Phase 2: Implement data lineage


I very often come across the same question from multiple professionals: “Which software do we need to buy to start our metadata management/ data lineage/ … initiative?” This type of question is “the road to hell” that “is paved with good intentions.”

To choose the required method and solution, a company should first undertake the following steps.

  1. Define requirements

The chosen scope has already defined the list of stakeholders. Different stakeholders could have quite diverse requirements. A company must spend enough time to understand these requirements and translate them into the “data lineage” terms.

  • Choose an approach and method of documentation

The defined scope of data lineage will make a big impact on the required approach and method of implementation. For example, a large company can opt for a decentralized or hybrid approach of implementation. A smaller company can manage the implementation by using a centralized approach. Various options exist. A company must choose the best that fits its purpose.

  • Choose an appropriate software solution

Only after a thorough preparation, a company should start looking for different options. Many different providers offer their tools. Open-source data lineage tools exist as well. The most important is to choose that which fits the company’s needs, requirements, and resources.

  • Perform documentation

A company must understand that independent of the chosen method, the implementation could be time-and resource-consuming. Furthermore, data lineage indicates the dynamic nature of data and its transformation: it changes constantly. Therefore, data lineage maintenance is more important than its initial documentation.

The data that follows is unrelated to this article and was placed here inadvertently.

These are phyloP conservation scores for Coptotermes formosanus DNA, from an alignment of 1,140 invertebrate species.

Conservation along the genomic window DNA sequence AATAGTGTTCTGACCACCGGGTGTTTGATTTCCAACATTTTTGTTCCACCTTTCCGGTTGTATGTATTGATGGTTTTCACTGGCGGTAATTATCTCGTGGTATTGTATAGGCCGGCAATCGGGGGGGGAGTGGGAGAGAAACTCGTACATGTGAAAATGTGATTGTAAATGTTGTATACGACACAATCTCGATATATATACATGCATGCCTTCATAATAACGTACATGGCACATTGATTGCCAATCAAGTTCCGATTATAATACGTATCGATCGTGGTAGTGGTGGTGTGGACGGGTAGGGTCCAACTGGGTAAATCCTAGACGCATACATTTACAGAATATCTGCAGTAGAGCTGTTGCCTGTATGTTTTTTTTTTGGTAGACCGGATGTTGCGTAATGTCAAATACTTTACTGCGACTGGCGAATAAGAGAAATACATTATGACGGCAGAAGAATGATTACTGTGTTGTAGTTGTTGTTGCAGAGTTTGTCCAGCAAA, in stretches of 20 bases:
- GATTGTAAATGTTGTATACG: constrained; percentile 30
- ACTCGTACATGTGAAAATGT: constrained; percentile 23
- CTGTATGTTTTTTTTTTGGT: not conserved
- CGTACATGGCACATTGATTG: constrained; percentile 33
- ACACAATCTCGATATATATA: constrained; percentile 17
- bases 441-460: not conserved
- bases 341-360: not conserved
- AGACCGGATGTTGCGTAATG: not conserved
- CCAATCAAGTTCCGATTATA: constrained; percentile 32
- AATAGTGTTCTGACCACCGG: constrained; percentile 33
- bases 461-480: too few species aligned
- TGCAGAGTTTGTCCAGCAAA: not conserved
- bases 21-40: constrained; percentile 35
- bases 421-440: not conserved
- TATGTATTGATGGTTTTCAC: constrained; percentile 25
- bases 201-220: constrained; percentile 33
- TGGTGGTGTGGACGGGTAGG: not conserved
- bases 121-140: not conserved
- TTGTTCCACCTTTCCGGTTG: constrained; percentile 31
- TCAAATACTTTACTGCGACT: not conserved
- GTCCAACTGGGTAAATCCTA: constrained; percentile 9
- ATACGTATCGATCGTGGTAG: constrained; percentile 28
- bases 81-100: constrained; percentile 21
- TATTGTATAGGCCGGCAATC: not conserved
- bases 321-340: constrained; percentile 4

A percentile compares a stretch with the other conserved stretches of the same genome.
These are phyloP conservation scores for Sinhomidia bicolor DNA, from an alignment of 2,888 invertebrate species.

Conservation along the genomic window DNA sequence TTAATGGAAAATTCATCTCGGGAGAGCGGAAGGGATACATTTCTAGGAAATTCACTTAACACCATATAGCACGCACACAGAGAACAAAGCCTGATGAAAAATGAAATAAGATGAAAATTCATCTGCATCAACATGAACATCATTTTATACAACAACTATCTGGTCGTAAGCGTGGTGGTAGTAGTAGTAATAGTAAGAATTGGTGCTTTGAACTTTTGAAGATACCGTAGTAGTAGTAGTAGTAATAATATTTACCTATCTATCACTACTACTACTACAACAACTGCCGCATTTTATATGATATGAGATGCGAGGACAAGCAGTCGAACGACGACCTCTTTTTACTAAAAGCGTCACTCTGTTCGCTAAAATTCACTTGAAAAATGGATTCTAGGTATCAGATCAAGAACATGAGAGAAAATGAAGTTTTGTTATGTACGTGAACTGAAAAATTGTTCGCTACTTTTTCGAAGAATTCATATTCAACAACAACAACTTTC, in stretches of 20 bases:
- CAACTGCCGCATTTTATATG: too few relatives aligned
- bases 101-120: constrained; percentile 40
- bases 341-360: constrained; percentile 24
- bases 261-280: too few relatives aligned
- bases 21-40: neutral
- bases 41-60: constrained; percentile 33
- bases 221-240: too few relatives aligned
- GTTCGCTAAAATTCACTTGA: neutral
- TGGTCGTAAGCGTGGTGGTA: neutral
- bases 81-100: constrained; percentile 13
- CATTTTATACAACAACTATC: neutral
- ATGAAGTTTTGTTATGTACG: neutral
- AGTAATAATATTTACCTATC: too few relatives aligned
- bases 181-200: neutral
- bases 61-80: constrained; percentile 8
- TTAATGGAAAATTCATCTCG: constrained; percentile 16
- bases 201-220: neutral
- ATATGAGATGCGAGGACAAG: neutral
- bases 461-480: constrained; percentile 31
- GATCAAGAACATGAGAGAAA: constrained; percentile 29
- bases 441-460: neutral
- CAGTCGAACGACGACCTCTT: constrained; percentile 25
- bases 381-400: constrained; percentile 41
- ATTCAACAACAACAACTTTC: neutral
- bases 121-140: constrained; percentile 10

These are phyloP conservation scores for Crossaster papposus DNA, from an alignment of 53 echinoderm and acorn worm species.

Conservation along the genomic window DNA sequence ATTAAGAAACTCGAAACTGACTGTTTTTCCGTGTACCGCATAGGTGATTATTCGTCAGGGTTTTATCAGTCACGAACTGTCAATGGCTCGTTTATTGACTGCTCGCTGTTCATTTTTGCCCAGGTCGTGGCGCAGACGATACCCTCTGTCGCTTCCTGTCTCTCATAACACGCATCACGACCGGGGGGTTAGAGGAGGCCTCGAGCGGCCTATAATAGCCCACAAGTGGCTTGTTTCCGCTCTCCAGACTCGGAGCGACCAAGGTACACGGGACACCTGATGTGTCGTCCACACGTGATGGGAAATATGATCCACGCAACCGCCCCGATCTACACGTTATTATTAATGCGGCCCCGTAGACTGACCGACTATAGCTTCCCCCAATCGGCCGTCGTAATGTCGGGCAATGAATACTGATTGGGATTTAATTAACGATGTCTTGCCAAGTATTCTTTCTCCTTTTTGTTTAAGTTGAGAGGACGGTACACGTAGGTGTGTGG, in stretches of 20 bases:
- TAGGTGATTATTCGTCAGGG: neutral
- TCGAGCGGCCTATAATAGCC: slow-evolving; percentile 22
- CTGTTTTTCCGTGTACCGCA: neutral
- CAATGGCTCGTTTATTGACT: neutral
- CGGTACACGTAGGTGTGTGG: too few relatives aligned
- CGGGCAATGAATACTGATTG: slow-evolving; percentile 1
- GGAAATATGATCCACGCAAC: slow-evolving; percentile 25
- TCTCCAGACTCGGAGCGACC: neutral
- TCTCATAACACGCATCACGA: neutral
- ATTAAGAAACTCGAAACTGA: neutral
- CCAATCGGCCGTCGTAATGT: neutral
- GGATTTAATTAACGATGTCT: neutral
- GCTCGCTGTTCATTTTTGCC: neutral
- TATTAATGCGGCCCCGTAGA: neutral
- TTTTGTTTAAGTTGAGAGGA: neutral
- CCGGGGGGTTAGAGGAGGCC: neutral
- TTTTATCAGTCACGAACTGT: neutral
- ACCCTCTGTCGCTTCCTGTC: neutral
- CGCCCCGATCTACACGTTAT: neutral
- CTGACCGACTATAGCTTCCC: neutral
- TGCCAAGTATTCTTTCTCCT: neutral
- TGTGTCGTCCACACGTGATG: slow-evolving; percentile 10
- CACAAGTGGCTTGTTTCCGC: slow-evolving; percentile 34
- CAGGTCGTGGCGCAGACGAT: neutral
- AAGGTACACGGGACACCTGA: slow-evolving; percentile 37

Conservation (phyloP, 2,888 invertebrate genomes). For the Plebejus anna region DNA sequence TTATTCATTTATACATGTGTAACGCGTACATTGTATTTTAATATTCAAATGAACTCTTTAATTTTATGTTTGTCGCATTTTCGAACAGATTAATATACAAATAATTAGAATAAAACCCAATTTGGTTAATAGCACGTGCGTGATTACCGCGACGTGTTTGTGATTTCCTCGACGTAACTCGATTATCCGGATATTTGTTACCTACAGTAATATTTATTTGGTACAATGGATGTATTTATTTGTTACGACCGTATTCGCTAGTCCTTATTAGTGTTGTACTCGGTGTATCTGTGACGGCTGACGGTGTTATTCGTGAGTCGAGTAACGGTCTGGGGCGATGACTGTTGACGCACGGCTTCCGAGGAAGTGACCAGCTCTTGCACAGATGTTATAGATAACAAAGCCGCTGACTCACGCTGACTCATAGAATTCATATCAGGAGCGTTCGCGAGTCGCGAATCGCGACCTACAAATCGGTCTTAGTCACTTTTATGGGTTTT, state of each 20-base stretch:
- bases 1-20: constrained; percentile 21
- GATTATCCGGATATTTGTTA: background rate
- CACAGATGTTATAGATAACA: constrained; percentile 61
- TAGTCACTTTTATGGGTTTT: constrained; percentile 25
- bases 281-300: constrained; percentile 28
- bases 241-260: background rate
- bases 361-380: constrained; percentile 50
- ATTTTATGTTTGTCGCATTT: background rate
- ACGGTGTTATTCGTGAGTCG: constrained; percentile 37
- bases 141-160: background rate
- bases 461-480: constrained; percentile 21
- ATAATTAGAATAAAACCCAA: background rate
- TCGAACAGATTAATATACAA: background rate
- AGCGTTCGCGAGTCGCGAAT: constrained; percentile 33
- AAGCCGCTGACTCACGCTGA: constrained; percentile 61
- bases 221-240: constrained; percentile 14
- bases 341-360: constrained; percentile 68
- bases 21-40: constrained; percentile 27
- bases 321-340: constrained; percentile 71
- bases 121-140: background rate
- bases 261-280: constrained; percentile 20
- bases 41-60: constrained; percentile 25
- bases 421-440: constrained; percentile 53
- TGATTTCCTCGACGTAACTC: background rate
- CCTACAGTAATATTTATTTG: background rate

Phase 3: Use data lineage


Data lineage implementation is not the biggest challenge. The biggest challenge is to bring its results into “business as usual” operations. Data lineage is not complex. Data lineage demonstrates the complexity of an application landscape. This is very difficult for business users to understand. Data lineage outcomes are not easy to understand or work with. It might require technical skills which business users don’t have. It might happen that at this stage you discover that business users’ expectations and the reality are far away from each other. That is why, a company should educate and gather requirements of business users at the earliest possible moment of a data lineage initiative.

About the author:
Dr. Irina Steenbeek is a well-known expert in implementing Data Management (DM) Frameworks and Data Lineage and assessing DM maturity. Her 12 years of data management experience have led her to develop the “Orange” Data Management Framework, which several large international companies successfully implemented. 

Irina is a celebrated international speaker and author of several books, multiple white papers, and blogs. She has shared her approach and implementation experience by publishing The “Orange” Data Management Framework, The Data Management ToolkitThe Data Management Cookbook, and Data Lineage from a Business Perspective.

Irina is also the founder of Data Crossroads, a coaching, training, and consulting services enterprise in data management. 

To inquire about Irina’s training, coaching, or participating in your company webinar or event, please, email to irina.steenbeek@datacrossroads.nl or book a free 30-min session at https://datacrossroads.nl/free-strategy-session/